shale gas development

Thu, 2011-04-21 16:43TJ Scolnick
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New Brunswick Energy Commission Recommends Expanding Unconventional Gas Development Despite Fracking Threat To Climate

The New Brunswick Energy Commission released its Public Feedback Document on the province’s 10-year energy policy plan earlier this week. Despite recent public outcry and growing scientific concern about threats to drinking water, health and the global climate posed by fracked unconventional gas, the Energy Commission recommends continuing to develop heavily polluting dirty gas, contradicting both renewable energy and carbon emission reduction goals.

The province’s Premier asked the Energy Commission’s co-Chairs William Thompson and Jeannot Volpé to engage with the public on the province’s energy future beginning in October 2010. Today’s document was developed from more than 1,400 completed surveys submitted online, over 200 public dialogue attendee surveys, more than 60 stakeholder group meetings and some 75 public presentations.

The health risks and environmental degradation (like pollution and overuse of freshwater) that comes with unconventional shale gas extracted through hydraulic fracturing (fracking) are increasingly well known. The Commissioners, regrettably, are still fully supportive of rapidly expanding this dirty gas drilling boom as an economic asset and development tool, stating:

Thu, 2011-04-14 14:52TJ Scolnick
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New Brunswick Is Canada's Next Shale Gas Fracking Battle Front

On Canada’s east coast, American oil and gas companies are doubling down and betting that the small maritime province of New Brunswick is the next shale gas hot spot.

How has New Brunswick become a primary destination for oil and gas companies? Two reasons in particular stand out: 1) The government does not know how it will manage shale gas exploration (having only just released its “framework for a long-term action plan to manage the exploration, development and utilization of domestic natural gas” last Thursday evening) - which means companies that invest early will have a say in developing gas exploitation policies; 2) In terms of gas concentrations per square kilometer, New Brunswick may hold North America’s largest shale bed [PDF].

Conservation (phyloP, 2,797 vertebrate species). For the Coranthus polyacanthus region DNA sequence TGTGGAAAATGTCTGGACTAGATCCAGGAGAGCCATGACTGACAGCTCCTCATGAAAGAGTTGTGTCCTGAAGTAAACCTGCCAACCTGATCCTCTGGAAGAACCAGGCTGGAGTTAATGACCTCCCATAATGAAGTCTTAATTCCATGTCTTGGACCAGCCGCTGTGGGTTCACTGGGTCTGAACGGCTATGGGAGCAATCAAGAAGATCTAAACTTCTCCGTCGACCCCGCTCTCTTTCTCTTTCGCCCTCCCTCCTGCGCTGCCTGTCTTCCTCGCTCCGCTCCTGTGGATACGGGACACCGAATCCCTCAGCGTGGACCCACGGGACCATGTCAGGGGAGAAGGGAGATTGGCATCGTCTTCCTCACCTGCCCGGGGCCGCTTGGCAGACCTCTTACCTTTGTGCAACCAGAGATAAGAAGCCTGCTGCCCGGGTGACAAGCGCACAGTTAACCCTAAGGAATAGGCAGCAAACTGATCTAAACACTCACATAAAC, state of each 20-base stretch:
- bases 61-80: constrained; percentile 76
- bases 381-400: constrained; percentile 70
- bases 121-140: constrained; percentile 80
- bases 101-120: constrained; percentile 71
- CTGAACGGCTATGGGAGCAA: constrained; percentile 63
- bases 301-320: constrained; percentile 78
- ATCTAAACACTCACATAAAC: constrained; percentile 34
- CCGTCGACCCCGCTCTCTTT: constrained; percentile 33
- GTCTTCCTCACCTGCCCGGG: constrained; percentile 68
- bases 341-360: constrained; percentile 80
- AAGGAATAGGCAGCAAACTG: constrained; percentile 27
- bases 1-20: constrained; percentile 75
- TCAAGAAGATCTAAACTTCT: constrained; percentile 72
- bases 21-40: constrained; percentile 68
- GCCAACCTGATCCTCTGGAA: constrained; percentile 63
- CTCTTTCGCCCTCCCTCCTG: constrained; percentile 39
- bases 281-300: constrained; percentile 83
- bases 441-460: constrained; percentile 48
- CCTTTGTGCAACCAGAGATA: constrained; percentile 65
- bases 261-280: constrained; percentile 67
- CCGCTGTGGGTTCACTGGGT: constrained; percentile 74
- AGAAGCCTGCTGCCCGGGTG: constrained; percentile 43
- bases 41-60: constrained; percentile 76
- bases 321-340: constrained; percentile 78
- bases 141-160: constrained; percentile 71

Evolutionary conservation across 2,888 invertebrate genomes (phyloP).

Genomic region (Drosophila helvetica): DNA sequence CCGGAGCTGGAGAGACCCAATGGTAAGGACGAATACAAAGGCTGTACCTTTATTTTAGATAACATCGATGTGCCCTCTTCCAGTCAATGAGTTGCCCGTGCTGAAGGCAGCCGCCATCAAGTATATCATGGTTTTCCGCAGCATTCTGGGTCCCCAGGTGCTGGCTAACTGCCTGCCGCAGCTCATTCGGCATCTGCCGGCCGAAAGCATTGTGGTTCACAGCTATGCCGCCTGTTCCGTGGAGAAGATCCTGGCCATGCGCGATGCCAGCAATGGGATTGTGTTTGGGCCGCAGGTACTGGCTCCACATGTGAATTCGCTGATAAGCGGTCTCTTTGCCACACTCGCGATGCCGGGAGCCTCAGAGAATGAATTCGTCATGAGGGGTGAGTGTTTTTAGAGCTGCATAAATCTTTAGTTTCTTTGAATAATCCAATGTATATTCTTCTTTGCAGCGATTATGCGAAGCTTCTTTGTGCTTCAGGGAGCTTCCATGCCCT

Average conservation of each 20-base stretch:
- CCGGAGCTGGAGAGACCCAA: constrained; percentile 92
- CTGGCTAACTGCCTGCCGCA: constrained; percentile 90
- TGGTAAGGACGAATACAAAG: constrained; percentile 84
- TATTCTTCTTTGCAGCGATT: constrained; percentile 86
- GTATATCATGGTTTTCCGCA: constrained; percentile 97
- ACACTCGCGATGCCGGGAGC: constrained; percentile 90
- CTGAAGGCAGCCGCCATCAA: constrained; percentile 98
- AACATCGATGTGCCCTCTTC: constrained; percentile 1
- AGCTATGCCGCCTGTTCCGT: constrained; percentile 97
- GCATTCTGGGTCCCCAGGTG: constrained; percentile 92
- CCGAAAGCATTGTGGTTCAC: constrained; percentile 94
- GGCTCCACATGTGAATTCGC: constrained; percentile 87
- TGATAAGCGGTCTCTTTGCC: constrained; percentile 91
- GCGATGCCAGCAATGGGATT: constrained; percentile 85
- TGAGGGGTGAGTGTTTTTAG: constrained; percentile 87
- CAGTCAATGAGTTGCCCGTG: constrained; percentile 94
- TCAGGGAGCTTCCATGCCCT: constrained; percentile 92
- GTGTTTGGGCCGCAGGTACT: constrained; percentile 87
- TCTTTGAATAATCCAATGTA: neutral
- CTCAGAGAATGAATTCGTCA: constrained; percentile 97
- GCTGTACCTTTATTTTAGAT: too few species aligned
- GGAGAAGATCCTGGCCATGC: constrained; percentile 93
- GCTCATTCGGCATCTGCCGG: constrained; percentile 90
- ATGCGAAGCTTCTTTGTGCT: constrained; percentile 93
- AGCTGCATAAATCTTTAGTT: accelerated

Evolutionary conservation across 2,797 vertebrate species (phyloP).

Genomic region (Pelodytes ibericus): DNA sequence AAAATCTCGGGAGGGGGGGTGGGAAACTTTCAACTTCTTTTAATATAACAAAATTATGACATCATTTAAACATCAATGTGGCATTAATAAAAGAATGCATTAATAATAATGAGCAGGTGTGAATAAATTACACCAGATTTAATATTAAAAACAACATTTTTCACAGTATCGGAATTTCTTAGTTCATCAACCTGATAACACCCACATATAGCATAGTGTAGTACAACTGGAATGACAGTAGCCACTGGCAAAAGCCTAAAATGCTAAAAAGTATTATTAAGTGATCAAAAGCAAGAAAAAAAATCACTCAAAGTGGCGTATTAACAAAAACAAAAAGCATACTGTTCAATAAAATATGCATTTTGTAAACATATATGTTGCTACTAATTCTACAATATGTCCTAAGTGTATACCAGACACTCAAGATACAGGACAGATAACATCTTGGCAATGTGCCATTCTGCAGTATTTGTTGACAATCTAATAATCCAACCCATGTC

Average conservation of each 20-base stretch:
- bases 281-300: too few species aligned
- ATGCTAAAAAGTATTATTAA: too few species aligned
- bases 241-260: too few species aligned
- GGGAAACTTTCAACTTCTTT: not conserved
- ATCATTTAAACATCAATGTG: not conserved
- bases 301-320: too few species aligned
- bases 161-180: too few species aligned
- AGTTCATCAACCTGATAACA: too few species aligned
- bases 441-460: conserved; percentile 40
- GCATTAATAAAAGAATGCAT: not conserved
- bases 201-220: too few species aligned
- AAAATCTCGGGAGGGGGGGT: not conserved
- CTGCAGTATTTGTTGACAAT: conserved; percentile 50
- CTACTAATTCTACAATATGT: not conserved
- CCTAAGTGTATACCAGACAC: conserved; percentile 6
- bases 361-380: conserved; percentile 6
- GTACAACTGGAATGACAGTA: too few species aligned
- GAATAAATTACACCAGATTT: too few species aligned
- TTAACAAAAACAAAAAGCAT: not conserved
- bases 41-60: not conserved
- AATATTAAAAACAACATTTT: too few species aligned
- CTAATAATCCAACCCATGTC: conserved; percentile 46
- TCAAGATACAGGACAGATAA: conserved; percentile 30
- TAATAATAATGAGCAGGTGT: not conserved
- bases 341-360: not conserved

New Brunswick was not on the gas industry’s radar a couple of years ago but things are changing rapidly as American gas developers are rushing across the border to snap up exploration rights in order to win big in the destructive shale boom.

Fri, 2011-03-25 10:19TJ Scolnick
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Maryland House Votes For Moratorium On Shale Gas Development And Fracking

Maryland’s House of Representatives voted 98-40 for HB 852, a de-facto moratorium on hydraulic fracturing and Marcellus Shale drilling in the western part of the state. The bill passed the House after five amendments attempting to block it were handily rejected.

Known as the Maryland Shale Safe Drilling Act of 2011, the legislation seeks to restrict shale gas development and the dangerous drilling method of hydraulic fracturing (a.k.a. fracking) until 2013 and the completion of a major two-year drinking water and environmental impact assessment.

Jessie Thomas-Blate of American Rivers, an environmental conservation group, notes that the risky fracking process creates a very briny wastewater that could potentially contaminate nearby drinking water supplies permanently.

As Thomas-Blate points out, “If you contaminate people’s water, you can’t go back.”

Mon, 2011-03-07 12:37TJ Scolnick
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New Scientific Community Will Hold Québec Government Accountable On Shale Gas